Rapidly increasing fuel prices and demand for low emission vehicles are driving consumers away from large trucks and sport utility vehicles to more efficient cars.
Rapidly increasing fuel prices and demand for low emission vehicles are driving consumers away from large trucks and sport utility vehicles to more efficient cars. Their preferences and proposed US Corporate Average Fuel Economy (CAFE) regulations calling for 34.1 mpg by 2016 and 56.2 mpg by 2025 are motivating North American car companies to re-examine the use of lightweight materials such as aluminum, in their vehicles.
By 2020, average aluminum content is projected to rise to nearly 182 kilograms, up from about 148 kilograms in 2009, as automakers make lighter engine blocks, hoods and other components. As a result, research is focusing on the development of process models for aluminum manufacturing.
The properties of metal products depend on the microstructure of the material, which in turn is a complex function of composition, grain size and orientation, distribution of phases and precipitates and the presence of strain.
A current project involving Nemak Canada, the Natural Resources Canada CANMET Materials Technology Laboratory, the National Research Council Canadian Neutron Beam Centre (CNBC) and the AUTO21 Network is furthering the improved performance of aluminum engine blocks using process models.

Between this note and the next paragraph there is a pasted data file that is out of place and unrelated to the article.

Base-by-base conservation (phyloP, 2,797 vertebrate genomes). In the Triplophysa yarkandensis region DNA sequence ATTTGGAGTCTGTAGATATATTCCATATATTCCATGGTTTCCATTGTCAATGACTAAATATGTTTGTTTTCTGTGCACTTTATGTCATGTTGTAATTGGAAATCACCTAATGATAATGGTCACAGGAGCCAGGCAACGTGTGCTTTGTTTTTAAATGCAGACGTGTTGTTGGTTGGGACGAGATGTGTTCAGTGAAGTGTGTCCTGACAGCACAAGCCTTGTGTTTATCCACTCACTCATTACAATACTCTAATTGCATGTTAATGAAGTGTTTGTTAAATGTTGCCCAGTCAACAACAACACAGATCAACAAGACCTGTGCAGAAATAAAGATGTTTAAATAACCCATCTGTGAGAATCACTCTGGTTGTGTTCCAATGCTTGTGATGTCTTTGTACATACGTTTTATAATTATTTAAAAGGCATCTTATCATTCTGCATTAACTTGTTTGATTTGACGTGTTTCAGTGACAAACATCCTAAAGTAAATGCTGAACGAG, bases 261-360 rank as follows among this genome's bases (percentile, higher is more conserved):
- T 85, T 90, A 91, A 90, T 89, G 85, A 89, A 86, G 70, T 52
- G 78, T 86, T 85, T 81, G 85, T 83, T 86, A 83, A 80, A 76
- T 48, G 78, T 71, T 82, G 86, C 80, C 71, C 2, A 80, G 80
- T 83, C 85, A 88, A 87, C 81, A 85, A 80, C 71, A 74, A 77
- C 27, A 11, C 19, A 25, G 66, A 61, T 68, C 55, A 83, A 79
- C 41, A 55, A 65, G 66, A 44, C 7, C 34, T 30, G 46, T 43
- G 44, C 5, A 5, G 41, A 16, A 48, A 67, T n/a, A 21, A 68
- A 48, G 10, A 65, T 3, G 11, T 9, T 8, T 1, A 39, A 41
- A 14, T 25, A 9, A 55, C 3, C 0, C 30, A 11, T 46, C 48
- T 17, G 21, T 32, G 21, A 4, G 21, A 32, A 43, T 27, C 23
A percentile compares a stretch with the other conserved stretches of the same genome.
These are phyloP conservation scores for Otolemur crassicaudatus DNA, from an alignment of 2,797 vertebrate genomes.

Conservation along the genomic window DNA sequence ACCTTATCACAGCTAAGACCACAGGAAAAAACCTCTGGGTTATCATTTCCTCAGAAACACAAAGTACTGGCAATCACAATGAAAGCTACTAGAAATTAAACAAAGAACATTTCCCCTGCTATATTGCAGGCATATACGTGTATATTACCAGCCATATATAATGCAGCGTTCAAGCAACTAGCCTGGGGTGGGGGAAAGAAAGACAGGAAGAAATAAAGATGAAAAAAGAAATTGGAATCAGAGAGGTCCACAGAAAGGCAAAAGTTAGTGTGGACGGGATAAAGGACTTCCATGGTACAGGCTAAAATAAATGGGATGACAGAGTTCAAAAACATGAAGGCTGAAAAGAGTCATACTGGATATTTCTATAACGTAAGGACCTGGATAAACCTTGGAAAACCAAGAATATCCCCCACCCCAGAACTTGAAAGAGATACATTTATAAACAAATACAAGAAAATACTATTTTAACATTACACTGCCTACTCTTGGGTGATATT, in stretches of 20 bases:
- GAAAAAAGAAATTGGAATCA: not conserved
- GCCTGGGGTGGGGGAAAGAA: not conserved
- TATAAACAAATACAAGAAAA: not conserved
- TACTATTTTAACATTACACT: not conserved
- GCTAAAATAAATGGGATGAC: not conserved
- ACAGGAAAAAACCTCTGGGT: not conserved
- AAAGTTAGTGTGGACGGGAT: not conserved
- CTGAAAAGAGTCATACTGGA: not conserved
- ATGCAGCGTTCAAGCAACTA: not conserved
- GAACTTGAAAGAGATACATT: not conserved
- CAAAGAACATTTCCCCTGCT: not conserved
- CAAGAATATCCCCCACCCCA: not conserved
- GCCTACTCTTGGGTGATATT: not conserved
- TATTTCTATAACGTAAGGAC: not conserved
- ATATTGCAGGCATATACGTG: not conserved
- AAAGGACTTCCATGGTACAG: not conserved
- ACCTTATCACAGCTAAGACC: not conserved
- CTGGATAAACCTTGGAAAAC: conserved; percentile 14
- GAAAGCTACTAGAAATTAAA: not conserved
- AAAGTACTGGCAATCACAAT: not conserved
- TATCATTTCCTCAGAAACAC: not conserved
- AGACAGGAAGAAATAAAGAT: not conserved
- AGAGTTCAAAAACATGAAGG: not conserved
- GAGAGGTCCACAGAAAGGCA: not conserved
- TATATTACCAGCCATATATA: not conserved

Nemak, a Windsor, Ont. manufacturer of aluminium automotive components, uses a novel precision sand casting operation, head deck gated, with integral crank chill, to make engine blocks from cast aluminum alloys. This new technology better controls microstructure and faster cooling rates to produce significantly higher-strength materials. Understanding the material behavior during the casting operation and in-service performance is key. The stability of the microstructure during in-service is especially critical because a precipitation reaction can cause dimensional changes in the product.
Precision sand casting involves a resin-bonded sand that forms a mould that shapes the contours of the engine component. The sand is cured in a solid exterior mould and molten metal is poured into it using a low pressure and electromagnetic pump. This process allows for the use of cast-in-place iron liners in engine blocks and pressurized filling, producing a high degree of dimensional accuracy plus cooling rates that are faster than traditional sand casting technology.
The research has developed and validated new models and process monitoring technologies that ensure more repeatable casting results and better performance in-service. This will help manufacturing engineers better understand the properties of cast materials and the control of casting processes.
Dr. Mary Wells is a researcher for the AUTO21 Network of Centres of Excellence and a professor at the University of Waterloo. Visit www.auto21.ca.